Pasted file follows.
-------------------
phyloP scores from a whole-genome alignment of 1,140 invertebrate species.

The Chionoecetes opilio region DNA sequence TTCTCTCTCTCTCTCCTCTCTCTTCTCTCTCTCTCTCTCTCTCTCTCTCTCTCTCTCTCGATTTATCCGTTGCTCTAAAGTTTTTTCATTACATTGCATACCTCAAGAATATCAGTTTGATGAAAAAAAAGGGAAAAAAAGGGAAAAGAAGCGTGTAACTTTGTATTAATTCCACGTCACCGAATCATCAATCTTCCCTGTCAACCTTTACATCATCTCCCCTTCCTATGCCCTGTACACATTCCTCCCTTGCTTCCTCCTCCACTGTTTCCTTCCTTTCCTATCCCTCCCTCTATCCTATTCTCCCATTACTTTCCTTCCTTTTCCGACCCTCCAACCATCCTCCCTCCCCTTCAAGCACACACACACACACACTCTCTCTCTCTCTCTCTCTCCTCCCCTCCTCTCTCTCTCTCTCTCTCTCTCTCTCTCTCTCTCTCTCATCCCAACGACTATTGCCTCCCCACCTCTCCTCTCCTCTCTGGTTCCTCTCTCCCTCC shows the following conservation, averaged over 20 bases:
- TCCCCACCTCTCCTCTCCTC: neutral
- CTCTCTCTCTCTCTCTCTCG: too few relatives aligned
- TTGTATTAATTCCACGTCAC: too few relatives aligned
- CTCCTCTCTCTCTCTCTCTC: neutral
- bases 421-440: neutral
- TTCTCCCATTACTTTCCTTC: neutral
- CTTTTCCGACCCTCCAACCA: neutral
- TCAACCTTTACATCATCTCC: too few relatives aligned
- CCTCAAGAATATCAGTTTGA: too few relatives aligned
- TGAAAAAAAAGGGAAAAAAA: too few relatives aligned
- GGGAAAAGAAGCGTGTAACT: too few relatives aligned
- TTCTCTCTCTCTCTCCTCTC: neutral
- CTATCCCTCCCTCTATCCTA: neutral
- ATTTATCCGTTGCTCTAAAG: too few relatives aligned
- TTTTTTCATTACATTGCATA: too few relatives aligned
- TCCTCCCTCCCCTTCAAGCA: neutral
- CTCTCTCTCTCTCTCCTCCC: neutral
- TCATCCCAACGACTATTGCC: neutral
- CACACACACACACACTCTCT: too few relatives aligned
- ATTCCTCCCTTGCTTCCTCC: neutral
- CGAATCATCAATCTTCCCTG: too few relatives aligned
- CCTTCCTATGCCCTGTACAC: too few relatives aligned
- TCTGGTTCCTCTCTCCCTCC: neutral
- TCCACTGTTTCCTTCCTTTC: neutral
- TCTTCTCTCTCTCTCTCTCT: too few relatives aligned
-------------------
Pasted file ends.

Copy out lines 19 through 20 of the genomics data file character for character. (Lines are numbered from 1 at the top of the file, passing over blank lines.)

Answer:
- CTCTCTCTCTCTCTCCTCCC: neutral
- TCATCCCAACGACTATTGCC: neutral